At the recent Democratic presidential primary debate, all 20 candidates agreed on something surprising — that Obamacare was a massive failure.
They didn’t admit that outright. But all of them proposed big changes to our nation’s healthcare system. A handful called for abolishing private health insurance. Others advocated letting people buy into Medicare. But everyone was on board with injecting more government into the healthcare system.
“More government” has been the refrain in healthcare reform for much of the past five decades. It’s resulted in an increasingly unaffordable — and unpopular — healthcare system.
Perhaps it’s time for a new approach, one that will reduce costs and improve the quality of care by dialing back the level of government interference in the healthcare marketplace. A recent report from the White House’s Council of Economic Advisers offers evidence for as much.
The CEA report looked at three changes made by the Trump administration and Congress. First, it examined the repeal of Obamacare’s individual mandate, which forced everyone to purchase insurance or pay a tax. The law’s drafters hoped the penalty would nudge young, healthy consumers into the health insurance market — and thereby diversify the risk pool and keep premiums affordable.
That didn’t happen. Plans in Obamacare’s exchanges were so expensive that millions of healthy people opted to pay the tax rather than buy insurance. Enrollees were sicker than expected. Consequently, individual-market premiums increased 105 percent over Obamacare’s first four years.
Congress effectively eliminated the mandate as part of its 2017 tax reform package; the change went into effect January 1, 2019. The change will generate $14 billion in annual benefits for Americans, according to the CEA report. Consumers no longer have to buy expensive plans they don’t want or can’t afford. And taxpayers won’t have to spend as much money subsidizing plans through the exchanges.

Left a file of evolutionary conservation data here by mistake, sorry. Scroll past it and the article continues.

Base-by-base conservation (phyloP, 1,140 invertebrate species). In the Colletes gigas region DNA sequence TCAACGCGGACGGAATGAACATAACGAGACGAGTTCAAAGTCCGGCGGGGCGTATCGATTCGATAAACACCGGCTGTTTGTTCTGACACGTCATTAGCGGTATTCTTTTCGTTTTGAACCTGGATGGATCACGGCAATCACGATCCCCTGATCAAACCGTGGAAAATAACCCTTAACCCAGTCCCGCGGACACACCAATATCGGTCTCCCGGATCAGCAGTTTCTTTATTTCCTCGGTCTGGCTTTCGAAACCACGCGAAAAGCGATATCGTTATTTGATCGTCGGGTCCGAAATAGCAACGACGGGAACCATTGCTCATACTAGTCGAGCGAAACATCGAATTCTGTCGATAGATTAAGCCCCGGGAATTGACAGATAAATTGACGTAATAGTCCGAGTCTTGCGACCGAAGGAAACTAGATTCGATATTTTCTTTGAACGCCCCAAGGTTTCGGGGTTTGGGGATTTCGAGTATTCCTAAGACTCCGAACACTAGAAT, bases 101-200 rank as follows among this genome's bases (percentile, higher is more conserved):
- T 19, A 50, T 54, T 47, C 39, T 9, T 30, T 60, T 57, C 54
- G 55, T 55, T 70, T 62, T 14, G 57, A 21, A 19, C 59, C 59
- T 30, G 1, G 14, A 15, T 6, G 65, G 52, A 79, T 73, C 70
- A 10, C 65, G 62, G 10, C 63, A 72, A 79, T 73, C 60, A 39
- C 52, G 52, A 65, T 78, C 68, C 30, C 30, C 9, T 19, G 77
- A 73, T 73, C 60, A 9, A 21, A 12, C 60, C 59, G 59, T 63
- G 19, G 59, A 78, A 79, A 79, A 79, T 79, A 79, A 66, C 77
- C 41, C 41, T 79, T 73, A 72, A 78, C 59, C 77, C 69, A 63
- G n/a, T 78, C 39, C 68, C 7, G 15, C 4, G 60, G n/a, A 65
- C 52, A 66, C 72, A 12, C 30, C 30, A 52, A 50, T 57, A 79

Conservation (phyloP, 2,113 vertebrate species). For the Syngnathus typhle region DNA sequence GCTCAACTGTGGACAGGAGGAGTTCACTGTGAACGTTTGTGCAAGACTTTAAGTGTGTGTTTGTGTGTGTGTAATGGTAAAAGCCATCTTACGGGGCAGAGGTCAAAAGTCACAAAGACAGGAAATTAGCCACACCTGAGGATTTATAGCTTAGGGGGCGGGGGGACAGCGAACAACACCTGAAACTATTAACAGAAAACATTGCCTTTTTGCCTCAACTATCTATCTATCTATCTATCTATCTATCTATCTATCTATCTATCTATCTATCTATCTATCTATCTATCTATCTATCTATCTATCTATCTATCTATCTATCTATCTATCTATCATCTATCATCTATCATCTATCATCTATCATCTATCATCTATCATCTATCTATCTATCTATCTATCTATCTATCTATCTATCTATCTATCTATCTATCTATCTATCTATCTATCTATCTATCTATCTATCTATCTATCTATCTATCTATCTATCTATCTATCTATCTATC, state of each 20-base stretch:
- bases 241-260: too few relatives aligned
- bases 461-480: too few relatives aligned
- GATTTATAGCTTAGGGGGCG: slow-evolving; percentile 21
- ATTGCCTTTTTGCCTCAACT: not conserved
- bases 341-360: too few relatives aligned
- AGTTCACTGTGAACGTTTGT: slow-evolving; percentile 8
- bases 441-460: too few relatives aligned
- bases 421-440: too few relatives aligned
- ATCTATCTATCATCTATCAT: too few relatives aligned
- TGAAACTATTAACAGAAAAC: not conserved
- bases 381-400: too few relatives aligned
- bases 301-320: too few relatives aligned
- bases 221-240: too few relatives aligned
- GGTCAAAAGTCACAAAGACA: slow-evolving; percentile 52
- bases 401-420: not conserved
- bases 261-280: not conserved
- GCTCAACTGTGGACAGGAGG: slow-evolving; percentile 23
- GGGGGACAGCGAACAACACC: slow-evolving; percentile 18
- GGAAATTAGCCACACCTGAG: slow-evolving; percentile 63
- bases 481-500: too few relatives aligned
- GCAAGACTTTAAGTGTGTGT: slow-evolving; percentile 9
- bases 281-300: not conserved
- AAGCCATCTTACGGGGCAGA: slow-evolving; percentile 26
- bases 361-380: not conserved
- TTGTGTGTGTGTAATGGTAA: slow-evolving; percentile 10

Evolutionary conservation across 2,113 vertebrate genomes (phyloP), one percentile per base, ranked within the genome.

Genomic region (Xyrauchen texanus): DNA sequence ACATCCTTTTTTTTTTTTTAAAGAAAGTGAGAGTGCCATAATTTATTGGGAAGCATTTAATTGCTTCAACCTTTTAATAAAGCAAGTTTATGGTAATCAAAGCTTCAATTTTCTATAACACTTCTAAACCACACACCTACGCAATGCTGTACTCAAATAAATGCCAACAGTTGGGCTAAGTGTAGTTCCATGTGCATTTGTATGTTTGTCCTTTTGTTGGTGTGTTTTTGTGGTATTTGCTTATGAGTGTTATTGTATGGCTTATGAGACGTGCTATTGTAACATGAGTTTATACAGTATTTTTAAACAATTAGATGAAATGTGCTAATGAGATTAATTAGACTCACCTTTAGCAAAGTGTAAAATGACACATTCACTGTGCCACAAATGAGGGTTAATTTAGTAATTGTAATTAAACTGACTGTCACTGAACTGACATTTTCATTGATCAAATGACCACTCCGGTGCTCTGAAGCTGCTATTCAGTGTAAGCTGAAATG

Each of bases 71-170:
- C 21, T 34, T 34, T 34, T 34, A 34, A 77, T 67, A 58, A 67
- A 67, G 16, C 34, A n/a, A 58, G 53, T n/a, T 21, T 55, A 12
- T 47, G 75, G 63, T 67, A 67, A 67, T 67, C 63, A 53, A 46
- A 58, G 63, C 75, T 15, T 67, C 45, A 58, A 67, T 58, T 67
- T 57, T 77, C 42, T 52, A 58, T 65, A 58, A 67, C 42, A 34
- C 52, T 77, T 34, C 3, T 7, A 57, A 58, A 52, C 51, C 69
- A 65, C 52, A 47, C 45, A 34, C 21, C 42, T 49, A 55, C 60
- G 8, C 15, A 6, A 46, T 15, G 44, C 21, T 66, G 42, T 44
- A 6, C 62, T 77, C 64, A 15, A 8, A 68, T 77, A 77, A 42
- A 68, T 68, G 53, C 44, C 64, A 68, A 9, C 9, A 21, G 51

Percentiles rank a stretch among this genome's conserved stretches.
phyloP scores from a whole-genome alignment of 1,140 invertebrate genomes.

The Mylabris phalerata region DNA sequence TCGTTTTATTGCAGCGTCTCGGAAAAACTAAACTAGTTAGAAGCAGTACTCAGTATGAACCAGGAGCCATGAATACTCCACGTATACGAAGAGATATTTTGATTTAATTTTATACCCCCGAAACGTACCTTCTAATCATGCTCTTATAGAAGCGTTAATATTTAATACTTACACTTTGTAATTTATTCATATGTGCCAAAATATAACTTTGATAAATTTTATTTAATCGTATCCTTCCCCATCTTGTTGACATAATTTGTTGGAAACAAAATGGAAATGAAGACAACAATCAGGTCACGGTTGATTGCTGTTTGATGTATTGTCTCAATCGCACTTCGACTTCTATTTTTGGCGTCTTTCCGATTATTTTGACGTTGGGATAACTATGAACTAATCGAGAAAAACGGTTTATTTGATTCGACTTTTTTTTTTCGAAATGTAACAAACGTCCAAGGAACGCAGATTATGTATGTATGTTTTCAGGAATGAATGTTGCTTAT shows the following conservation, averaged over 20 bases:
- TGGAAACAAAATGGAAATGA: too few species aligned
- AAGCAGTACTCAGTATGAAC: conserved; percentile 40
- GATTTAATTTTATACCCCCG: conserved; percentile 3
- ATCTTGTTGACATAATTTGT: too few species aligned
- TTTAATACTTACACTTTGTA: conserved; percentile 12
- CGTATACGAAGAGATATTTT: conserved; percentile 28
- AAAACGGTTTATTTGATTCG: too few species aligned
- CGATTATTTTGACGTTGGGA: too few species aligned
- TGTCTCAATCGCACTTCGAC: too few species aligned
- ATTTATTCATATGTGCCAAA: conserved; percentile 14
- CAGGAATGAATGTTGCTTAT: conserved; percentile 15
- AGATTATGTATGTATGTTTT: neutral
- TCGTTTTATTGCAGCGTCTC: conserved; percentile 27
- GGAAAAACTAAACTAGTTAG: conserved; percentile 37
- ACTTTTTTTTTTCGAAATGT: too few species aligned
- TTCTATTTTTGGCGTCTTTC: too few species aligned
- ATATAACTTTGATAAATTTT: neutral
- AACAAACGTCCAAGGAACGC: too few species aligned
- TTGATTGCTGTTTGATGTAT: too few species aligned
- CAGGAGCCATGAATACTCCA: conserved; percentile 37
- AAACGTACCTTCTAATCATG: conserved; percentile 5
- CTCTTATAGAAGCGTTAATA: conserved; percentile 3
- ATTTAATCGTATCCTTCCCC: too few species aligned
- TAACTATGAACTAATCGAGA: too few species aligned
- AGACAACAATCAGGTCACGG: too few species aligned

Second, the CEA analyzed the administration’s deregulation of short-term, limited duration health plans, which are exempt from many Obamacare mandates — including the requirement that insurers charge the same premium to people of the same age, regardless of their health status.
In Obamacare’s first years, consumers flocked to short-term plans as a low-cost alternative to exchange policies. eHealth, a private insurance marketplace, received about 147,000 applications for short-term coverage in both 2014 and 2015. That’s more than the double the 62,000 applications it received in 2013, the year before most of Obamacare’s mandates took effect.
Democrats worried this diversion of healthy consumers into short-term plans would destabilize the exchanges. So the Obama administration decreed that short-term plans could only last three months, rather than 364 days. That made the plans too risky for many people. If enrollees became sick, they might not have been able to renew their policies until the next open-enrollment period — and would’ve become uninsured.
The Trump administration changed that policy by allowing plans to last nearly a year and granting insurers the ability to renew them twice.
Short-term plans provide relief for consumers. A 2018 analysis found that unsubsidized premiums for the cheapest Obamacare plan for a family of three averaged $862 a month. The average for a short-term plan was just $116. The Congressional Budget Office projects that 2 million additional Americans will sign up for these plans by 2023 thanks to the rule change. The reform will generate $8 billion in benefits annually, per the CEA report.
Eight states and the District of Columbia have limited the maximum duration of short-term plans, thereby curbing their utility to consumers looking for affordable coverage. California has banned short-term plans outright.
Third, the CEA ran the numbers on a Trump administration rule governing “association health plans” — a type of group insurance that doesn’t have to comply with certain Obamacare mandates, such as the requirement that plans cover 10 “essential” health benefits.
Last summer, the administration empowered small businesses and sole proprietors to form AHPs with other firms in their industry or geographic area. Even gig economy workers, such as Uber drivers, would be eligible to join.
Unfortunately, Judge John D. Bates of the U.S. District Court for the District of Columbia declared the rule invalid in March. It’s currently in limbo pending appeal.
The rule could generate $8 billion in annual benefits for Americans, according to the CEA. The Congressional Budget Office predicts that 4 million additional Americans would enroll in AHPs by 2023, if given the chance.
Obamacare’s mandates priced millions of people out of the insurance market. Yet the Democrats running for president believe that more government is the answer. The Council of Economic Advisers’ analysis suggests otherwise.
Sally C. Pipes is President, CEO, and Thomas W. Smith Fellow in Health Care Policy at the Pacific Research Institute. Her latest book is The False Promise of Single-Payer Health Care (Encounter 2018). Follow her on Twitter @sallypipes.